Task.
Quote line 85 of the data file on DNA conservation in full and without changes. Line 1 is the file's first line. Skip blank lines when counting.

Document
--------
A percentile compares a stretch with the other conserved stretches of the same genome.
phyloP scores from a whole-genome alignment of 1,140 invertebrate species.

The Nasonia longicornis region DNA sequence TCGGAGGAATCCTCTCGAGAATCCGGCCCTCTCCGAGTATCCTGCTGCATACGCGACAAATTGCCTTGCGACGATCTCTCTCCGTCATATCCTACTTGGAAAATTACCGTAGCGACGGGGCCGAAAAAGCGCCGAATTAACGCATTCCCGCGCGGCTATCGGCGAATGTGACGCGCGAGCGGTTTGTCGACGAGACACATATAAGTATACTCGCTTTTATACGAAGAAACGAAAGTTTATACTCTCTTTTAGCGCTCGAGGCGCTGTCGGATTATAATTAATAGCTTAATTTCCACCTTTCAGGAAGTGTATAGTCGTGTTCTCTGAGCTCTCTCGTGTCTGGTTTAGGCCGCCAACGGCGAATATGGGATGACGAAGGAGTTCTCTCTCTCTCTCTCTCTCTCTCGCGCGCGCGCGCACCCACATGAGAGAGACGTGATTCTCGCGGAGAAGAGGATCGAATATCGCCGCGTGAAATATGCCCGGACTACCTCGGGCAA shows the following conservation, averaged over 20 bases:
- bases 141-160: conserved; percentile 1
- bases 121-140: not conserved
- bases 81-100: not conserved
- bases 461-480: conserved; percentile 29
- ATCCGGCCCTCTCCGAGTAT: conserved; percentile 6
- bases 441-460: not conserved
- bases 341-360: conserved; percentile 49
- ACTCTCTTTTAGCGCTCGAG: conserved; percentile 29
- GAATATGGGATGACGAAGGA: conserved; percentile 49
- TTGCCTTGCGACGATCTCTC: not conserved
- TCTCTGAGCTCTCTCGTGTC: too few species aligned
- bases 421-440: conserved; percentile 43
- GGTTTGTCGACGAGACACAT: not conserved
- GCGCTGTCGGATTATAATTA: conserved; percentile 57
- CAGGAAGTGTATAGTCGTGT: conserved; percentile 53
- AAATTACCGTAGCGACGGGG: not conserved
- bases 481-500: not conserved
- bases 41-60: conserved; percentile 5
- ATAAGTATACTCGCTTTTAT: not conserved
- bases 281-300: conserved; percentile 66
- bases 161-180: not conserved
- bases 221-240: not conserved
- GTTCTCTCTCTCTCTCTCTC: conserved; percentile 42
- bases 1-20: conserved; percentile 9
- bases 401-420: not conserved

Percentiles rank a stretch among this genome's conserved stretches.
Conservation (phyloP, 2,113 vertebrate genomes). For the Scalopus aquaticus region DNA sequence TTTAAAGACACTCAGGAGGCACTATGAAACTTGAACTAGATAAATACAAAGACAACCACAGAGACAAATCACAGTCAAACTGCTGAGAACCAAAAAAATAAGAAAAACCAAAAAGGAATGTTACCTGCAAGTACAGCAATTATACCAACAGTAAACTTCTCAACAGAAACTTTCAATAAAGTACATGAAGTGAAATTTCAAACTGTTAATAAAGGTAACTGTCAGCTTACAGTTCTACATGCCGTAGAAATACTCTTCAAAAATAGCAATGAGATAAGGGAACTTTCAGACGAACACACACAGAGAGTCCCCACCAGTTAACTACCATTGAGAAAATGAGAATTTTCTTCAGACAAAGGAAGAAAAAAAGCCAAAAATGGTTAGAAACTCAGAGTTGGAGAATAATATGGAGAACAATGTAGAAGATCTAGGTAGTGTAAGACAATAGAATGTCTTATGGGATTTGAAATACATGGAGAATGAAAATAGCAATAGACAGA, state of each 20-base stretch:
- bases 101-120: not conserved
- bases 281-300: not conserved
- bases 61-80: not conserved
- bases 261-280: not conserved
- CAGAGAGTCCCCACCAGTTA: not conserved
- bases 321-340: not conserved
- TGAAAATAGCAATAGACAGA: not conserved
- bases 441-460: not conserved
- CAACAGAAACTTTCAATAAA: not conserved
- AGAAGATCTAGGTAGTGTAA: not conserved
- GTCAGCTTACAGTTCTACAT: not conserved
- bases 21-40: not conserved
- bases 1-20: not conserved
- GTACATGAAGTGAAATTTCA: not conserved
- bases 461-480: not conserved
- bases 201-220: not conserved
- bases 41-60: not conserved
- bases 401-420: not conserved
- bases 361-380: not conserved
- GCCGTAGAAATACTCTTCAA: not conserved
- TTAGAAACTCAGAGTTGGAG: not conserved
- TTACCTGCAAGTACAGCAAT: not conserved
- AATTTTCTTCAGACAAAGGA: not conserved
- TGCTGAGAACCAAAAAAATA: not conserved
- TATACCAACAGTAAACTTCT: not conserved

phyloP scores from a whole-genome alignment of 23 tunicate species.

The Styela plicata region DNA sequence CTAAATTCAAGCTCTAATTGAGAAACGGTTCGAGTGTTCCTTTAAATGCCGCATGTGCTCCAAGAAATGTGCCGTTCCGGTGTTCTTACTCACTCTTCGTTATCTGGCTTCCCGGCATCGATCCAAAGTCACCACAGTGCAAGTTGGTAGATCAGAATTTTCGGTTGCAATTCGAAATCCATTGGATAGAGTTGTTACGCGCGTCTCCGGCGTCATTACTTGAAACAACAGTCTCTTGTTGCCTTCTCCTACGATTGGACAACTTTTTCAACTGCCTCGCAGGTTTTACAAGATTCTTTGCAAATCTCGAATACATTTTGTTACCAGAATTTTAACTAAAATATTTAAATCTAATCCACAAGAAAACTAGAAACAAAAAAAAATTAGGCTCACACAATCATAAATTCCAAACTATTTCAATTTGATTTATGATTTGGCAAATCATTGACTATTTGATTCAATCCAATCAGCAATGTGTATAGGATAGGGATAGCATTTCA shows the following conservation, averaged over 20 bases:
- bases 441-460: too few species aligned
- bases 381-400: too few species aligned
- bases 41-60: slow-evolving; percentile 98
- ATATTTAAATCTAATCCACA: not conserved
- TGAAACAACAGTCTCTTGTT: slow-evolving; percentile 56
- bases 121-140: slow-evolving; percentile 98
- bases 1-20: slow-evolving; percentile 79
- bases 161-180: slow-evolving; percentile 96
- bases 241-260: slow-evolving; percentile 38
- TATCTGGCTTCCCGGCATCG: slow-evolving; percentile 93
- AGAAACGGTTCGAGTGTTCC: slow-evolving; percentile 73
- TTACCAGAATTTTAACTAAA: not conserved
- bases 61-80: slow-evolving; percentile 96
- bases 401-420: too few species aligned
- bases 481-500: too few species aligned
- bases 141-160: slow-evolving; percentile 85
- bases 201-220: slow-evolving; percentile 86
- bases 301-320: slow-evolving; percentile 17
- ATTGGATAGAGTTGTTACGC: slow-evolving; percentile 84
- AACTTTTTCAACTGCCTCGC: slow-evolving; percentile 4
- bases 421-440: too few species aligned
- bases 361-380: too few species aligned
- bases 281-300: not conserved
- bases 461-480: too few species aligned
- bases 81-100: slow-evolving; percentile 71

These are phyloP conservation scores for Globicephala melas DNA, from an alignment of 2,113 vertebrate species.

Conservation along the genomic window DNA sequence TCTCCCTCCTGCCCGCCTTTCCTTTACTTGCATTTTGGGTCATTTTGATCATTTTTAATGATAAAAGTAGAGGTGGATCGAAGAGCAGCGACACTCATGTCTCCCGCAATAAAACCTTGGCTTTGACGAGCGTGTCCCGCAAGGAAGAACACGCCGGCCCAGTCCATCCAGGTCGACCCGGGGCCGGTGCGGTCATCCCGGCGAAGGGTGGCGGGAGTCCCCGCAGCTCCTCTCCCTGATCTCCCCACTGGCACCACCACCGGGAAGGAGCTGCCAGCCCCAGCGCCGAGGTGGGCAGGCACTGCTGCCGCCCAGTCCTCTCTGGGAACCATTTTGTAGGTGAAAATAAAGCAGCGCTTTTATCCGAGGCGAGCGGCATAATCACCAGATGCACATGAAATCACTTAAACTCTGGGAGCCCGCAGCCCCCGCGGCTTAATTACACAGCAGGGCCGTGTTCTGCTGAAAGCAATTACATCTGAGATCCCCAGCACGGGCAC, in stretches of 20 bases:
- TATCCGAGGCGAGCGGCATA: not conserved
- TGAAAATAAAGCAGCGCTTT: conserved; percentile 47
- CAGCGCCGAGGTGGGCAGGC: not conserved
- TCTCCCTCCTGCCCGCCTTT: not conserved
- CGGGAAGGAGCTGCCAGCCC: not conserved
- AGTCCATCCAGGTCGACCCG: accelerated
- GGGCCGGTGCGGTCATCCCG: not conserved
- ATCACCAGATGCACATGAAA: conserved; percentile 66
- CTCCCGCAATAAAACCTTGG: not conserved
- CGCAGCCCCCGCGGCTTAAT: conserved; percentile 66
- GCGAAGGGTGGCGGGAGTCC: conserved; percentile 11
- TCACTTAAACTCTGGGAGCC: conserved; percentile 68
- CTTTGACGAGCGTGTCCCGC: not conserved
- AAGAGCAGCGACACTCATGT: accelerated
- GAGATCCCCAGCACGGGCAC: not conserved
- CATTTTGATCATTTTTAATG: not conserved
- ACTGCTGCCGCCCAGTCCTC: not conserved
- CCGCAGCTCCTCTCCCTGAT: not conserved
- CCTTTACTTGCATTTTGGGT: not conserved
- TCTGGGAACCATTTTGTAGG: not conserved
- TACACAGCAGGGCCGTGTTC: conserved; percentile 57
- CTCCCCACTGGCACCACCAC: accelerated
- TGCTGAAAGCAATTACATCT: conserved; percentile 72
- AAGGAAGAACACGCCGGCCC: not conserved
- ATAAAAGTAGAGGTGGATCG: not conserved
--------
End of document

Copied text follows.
- TATCCGAGGCGAGCGGCATA: not conserved